RoHS, short for Restriction of Hazardous Substances, is a set of environmental directives from the European Commission (EC) to EU member countries. Drafts were prepared starting in 2002 and have been amended and updated several times since first publication. All EC directives are binding legal mandates requiring member countries to prepare corresponding legislation as described in each directive.
RoHS 1 Directive 2002/95/EC
RoHS 1 was first published on 27 January 2003 directing member nations to prepare and issue laws and regulations by 13 August 2004. The laws were to ban six specific substances from use in electronic and electrical equipment.
The banned substances were:
- Lead, Pb
- Cadmium, Cd
- Hexavalent Chromium, Cr+6
- Mercury, Hg
- Polybrominated biphenyl, PBB
- Polybrominated diphenyl ether, PBDE
RoHS 1 Amendment 2008/35/EC
This amendment gives the EC full authority to amend the annex (appendix) of the original RoHS 1 directive. The annex declared exemptions to RoHS compliance for particular applications of individual banned substances. The power to amend makes it easier for the EC to alter or remove exemptions as technology advances.
I have always maintained that operating business on the foundation of a RoHS exemption is risky and a terrible idea. This amendment increases the risk while adding some randomness to the exemption-based business plan. Compliance, fully and quickly, is always a better policy.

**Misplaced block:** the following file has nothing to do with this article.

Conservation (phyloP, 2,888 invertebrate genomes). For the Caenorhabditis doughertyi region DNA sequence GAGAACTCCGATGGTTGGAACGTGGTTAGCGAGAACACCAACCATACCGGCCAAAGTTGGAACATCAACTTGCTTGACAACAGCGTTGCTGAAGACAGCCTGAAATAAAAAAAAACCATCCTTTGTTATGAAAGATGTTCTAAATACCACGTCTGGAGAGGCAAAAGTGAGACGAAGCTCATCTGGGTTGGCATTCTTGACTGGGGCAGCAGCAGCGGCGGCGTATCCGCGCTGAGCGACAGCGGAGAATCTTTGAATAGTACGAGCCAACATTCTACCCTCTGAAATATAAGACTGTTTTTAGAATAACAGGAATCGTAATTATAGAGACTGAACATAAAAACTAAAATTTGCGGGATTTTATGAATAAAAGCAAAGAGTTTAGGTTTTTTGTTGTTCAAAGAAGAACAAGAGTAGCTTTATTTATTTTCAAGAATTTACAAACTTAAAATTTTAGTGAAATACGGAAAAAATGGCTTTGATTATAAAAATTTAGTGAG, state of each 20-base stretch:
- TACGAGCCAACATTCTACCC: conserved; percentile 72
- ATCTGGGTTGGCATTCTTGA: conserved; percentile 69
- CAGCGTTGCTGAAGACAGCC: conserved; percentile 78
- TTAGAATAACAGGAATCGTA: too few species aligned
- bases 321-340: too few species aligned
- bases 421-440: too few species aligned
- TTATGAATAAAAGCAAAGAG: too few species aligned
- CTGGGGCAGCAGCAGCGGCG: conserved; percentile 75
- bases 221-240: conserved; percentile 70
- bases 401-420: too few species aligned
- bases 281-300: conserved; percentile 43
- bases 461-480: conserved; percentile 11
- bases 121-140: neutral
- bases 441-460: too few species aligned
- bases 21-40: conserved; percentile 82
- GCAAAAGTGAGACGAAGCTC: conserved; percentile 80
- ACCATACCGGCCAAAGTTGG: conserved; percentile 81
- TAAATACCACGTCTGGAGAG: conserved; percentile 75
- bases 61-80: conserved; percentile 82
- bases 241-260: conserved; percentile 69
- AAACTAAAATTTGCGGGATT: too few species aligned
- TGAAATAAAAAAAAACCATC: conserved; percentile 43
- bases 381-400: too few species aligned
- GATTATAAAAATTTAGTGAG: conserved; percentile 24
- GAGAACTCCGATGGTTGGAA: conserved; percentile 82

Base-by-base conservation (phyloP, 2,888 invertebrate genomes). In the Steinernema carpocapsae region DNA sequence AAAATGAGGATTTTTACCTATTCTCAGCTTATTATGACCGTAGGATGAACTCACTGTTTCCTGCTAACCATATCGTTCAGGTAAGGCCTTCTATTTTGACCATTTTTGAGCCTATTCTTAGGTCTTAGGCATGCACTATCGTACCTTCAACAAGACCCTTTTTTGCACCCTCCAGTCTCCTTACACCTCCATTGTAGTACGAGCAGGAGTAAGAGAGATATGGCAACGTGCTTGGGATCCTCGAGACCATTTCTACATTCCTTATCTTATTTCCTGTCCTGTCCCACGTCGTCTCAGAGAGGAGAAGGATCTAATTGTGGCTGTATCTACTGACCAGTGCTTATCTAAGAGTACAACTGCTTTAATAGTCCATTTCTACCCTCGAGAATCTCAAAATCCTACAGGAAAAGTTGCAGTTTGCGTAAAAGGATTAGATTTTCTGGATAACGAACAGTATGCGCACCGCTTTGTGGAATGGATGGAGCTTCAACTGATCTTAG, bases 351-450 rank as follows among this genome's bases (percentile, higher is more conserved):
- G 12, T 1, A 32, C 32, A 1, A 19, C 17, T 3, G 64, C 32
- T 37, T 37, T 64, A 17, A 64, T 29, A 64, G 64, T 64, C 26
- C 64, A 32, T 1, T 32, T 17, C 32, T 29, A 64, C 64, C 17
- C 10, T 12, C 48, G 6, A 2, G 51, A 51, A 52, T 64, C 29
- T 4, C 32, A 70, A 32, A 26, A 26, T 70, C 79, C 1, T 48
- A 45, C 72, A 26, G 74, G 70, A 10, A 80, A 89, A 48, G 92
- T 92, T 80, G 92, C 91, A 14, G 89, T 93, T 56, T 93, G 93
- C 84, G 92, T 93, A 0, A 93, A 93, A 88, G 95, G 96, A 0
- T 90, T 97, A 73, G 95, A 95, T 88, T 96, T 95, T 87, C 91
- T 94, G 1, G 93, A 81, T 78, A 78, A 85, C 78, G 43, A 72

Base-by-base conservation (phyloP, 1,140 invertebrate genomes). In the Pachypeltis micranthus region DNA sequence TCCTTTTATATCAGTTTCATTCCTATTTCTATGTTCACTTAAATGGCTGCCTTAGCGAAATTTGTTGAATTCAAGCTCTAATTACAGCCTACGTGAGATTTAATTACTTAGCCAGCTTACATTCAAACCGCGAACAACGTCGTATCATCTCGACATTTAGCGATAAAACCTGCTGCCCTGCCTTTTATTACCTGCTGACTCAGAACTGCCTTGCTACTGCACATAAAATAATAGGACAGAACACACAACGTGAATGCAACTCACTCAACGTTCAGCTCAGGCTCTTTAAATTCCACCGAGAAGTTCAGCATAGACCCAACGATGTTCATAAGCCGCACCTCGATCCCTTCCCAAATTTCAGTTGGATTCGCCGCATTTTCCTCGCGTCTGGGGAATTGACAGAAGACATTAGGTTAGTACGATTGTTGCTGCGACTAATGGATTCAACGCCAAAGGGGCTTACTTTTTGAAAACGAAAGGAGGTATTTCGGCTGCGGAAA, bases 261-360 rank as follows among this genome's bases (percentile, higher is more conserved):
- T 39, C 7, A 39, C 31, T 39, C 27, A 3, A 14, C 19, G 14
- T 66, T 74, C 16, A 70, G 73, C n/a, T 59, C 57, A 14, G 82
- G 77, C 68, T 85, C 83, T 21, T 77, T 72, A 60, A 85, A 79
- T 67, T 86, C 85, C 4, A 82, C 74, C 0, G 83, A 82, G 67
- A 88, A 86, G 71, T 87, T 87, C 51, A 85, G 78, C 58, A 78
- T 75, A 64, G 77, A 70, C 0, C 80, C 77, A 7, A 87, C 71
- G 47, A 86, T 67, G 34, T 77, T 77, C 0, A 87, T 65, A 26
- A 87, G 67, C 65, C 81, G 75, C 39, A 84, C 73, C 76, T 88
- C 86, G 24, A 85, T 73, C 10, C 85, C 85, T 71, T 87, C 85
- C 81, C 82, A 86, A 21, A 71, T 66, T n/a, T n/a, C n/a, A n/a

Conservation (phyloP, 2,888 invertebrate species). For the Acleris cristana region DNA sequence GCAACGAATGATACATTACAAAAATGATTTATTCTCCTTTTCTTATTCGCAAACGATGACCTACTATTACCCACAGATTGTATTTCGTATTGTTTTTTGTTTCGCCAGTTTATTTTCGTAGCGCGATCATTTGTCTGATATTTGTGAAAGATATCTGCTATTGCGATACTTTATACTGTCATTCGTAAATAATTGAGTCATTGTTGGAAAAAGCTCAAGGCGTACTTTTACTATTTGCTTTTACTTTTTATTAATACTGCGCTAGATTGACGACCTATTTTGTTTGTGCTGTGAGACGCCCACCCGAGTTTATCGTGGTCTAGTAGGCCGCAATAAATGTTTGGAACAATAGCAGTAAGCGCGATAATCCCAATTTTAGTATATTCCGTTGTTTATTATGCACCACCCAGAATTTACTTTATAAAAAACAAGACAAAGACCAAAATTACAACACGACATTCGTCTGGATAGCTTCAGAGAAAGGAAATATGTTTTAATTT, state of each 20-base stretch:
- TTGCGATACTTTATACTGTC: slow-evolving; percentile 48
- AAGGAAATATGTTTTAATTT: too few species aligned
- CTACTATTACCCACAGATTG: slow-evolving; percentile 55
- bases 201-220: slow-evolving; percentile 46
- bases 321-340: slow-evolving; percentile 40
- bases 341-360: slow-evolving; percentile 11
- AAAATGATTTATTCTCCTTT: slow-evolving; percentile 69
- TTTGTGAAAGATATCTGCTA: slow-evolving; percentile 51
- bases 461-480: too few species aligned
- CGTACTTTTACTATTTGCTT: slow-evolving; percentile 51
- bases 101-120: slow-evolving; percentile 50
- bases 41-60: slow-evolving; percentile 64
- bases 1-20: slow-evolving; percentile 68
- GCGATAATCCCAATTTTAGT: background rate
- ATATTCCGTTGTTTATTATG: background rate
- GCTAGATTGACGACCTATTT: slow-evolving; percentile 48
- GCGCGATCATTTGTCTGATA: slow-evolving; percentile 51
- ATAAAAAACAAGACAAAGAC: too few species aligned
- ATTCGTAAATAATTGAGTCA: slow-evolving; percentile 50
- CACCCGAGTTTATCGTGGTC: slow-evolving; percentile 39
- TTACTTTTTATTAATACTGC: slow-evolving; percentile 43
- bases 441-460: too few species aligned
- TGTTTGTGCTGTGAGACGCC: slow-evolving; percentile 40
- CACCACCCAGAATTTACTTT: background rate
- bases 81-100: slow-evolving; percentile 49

RoHS 2 Directive 2011/65/EU
RoHS 2 reiterates the precautionary principle, which is the foundation of the original RoHS. The gist of it is that it is better to be safe than sorry. The principle itself is a response to the voluminous examples of environmental and human safety abuses of commercial enterprises beginning with the industrial revolution. More recently, there is ample direct evidence of toxicity, teratogenicity and long-term negative health consequences of the use of all the banned substances in electronics and other applications.
The grander purpose of the directive is to lay down specific rules that must apply to member nation legislation. This was motivated by a broad range of implementations based on a variety of interpretations of the original RoHS 1 directive. The new rules seek to bring greater uniformity to the letter and intent of all the derivative laws.
There is very little change in the substance of the original. This directive simply expands the original in no uncertain terms so there can be little doubt as to the intent of the derived legislation.
RoHSwell View Articles on RoHS Directive
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- European Commission Reverses deca-BDE Exemption
- EPA Reports Flame Retardant Alternatives
TV in the jungle, European Commission, Environment